This page is part of a series of interviews with FSFE supporters and friends to help give a face to our community. Get an overview about our interviews on the testimonials page
"The first Free Software I interacted with was Donald Knuth's Metafont and TeX, I guess in about early 80s. Back then I was not so much impressed by the idea that the software is free, but rather by the enormous effort its author did to make its inner workings accessible (pretty well expressed by the device of "literate programming")".
"The FSFE and me in 30 seconds"
Short Interview with Tomás Zerolo (2019)
FSFE: What made you interested in the FSFE and motivated to become a supporter?
Tomás Zerolo: I've always been a fan of the FSF and by the ideals carried by the GPL. When I became aware of the FSFE (around 2005), I always thought I had to contribute. I kept postponing it, because at the time I was a precarious freelancer: no time, no money. When I came to Berlin and had -- for a time -- a good paying job, I ran out of excuses I was lucky to meet a very nice and inspiring local supporter group.
Beyond supporting the FSFE, you also engage as a volunteer. What are you doing for FSFE?
I'm mainly having fun. Fun with the people in the local group, fun behind a booth, all that kind of things. And doing some advocacy here and there.
And what is the most fun part about engaging for FSFE?
The people. You are all awesome. It feels great to be part of it.
What is your favourite FSFE campaign at the moment?
My favorite campaign is "Public Money? Public Code!".
As the local coordinator Berlin, is the capital of Germany an attractive spot for Free Software enthusiasts?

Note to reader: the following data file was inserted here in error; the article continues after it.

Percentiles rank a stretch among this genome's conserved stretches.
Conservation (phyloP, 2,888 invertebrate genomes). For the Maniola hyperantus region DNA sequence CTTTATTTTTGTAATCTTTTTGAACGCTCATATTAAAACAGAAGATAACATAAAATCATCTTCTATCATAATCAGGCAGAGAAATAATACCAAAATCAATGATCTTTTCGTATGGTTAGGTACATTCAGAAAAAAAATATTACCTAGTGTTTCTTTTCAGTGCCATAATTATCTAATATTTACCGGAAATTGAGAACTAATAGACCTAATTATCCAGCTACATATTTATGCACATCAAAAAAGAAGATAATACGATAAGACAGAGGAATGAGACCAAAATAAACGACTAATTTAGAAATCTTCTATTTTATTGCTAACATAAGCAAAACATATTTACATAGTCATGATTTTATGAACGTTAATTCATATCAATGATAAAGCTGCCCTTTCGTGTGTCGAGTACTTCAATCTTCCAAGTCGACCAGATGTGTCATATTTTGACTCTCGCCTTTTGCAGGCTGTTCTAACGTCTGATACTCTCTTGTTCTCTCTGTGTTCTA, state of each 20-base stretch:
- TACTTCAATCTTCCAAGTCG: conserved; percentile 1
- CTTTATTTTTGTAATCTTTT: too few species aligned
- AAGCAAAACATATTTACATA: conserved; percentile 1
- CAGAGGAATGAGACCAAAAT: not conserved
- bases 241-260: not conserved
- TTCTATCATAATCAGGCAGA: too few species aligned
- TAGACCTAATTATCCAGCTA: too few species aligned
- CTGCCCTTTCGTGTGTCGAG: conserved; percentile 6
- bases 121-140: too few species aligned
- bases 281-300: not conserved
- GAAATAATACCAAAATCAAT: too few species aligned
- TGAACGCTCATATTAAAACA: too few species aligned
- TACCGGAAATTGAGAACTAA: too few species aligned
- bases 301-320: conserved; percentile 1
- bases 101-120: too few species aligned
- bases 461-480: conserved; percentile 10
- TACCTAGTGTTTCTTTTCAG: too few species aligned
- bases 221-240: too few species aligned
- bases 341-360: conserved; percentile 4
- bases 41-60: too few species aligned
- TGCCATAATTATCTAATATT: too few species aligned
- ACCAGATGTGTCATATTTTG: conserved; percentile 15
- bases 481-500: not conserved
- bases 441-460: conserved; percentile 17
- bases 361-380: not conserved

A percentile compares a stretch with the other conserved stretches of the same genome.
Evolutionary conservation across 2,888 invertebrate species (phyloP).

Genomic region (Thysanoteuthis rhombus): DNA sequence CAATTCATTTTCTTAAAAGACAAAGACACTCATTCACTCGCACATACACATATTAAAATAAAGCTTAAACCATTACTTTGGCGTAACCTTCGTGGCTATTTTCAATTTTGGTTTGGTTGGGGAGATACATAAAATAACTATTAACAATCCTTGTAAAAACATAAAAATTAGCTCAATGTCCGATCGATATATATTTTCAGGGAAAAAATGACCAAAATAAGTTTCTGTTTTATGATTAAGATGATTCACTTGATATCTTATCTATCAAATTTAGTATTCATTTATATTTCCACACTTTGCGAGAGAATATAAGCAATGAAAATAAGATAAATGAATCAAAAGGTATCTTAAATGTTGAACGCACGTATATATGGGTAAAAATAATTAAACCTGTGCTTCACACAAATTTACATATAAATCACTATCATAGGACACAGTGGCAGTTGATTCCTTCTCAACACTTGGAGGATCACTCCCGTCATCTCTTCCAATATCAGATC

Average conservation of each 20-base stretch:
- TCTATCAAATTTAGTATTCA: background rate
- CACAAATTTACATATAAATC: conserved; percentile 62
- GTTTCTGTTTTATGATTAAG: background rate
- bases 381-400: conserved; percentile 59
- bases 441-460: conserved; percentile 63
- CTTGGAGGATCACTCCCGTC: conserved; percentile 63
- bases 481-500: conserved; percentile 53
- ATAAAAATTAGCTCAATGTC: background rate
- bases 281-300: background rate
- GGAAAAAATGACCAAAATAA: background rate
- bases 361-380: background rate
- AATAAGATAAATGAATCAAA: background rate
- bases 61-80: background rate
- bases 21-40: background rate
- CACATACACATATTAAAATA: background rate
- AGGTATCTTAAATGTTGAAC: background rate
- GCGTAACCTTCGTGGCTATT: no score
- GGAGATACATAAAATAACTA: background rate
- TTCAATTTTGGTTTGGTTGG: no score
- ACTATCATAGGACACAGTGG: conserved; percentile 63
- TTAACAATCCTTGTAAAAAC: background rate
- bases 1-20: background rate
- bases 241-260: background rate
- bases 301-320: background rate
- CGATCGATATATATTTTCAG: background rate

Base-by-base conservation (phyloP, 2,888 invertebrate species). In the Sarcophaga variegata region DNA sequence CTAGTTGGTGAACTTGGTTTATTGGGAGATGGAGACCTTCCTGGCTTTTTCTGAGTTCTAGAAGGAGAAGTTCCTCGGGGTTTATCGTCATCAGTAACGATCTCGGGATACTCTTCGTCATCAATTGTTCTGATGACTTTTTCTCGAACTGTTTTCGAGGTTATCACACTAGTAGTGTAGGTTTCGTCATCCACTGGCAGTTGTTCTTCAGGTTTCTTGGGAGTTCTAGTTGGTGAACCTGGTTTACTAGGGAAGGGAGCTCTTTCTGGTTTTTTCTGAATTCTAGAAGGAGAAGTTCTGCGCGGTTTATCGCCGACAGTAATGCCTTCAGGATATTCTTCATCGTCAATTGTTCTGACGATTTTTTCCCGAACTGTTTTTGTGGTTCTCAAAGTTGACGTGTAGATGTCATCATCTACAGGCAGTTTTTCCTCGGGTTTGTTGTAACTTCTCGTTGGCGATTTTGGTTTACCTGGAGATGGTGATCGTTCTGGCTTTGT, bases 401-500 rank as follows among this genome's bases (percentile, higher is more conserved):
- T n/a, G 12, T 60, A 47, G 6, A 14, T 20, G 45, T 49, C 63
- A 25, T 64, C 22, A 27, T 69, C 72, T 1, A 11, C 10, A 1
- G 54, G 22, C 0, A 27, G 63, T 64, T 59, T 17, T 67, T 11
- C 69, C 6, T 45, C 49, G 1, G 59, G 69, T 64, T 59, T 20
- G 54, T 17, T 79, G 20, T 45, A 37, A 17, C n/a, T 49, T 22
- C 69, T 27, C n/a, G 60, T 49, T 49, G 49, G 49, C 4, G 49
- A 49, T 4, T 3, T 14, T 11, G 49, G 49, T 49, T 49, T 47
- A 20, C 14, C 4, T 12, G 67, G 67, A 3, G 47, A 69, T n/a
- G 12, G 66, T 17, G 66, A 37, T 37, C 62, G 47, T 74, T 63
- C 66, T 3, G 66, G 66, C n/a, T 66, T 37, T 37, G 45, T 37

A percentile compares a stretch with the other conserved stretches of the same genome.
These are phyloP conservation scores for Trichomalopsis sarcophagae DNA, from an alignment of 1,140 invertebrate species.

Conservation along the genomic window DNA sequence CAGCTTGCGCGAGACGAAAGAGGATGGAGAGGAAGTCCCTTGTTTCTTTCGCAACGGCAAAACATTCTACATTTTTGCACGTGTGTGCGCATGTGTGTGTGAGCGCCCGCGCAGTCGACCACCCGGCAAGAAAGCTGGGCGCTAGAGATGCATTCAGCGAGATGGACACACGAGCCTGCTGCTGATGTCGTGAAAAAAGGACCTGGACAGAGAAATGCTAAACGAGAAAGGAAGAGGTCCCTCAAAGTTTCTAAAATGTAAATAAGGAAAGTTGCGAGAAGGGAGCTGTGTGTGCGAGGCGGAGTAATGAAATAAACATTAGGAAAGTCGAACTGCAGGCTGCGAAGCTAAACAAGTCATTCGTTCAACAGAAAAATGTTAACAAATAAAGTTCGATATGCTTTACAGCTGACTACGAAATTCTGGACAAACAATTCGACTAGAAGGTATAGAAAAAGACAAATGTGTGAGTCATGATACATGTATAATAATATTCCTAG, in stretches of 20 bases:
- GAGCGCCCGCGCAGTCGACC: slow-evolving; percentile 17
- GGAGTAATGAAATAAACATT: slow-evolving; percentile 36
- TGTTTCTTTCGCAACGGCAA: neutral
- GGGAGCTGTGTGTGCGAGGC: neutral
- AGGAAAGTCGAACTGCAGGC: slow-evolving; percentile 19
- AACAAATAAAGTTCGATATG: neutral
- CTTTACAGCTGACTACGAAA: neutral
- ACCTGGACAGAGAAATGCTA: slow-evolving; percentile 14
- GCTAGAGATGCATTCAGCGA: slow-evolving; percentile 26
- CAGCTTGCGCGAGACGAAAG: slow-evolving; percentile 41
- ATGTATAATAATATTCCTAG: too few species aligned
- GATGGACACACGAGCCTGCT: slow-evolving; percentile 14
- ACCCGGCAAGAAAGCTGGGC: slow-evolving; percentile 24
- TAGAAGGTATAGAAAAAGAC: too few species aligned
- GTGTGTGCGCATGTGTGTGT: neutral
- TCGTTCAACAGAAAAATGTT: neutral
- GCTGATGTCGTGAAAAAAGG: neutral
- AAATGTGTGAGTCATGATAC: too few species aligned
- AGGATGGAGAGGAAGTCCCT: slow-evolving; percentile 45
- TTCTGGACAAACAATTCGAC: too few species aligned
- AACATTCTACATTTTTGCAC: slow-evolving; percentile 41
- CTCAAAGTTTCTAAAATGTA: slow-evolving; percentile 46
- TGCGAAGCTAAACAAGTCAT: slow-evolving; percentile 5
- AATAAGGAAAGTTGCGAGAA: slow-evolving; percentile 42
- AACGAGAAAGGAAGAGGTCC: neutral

It's most definitely an interesting place. I think Berlin's diverse and open atmosphere, and its not-yet-finished status rhymes pretty well with the ideals of Free Software.
In one sentence: What is the biggest benefit of Free Software?
It empowers users, i.e. all of us.
What is your favourite Free Software?
That's a tough one. But if I had to choose, I'd choose Gnu Emacs, because it's not only free in the four-freedoms sense, but because it goes out of its way to make its inner workings accessible to the user: if you invoke its help system, it doesn't only lead you to a function's documentation, but also to its source code.
Is there anything you believe the FSFE should improve or begin working on next? Any wishes for the future?
I think we should network with other related groups outside of the software bubble: all those concerned with (individual) freedom, empowerment, sustainability. Software is sneakily taking over, without society at large really taking notice, and is influencing us in alarmingly deep ways already -- the decisions being taken by a few at the top of a few powerful commercial (and state) entities. It's about time software isn't considered any more as something "for specialists" and that society at large takes part in helping shape it. We'll need the four freedoms for that, but I think we'll need more than just that.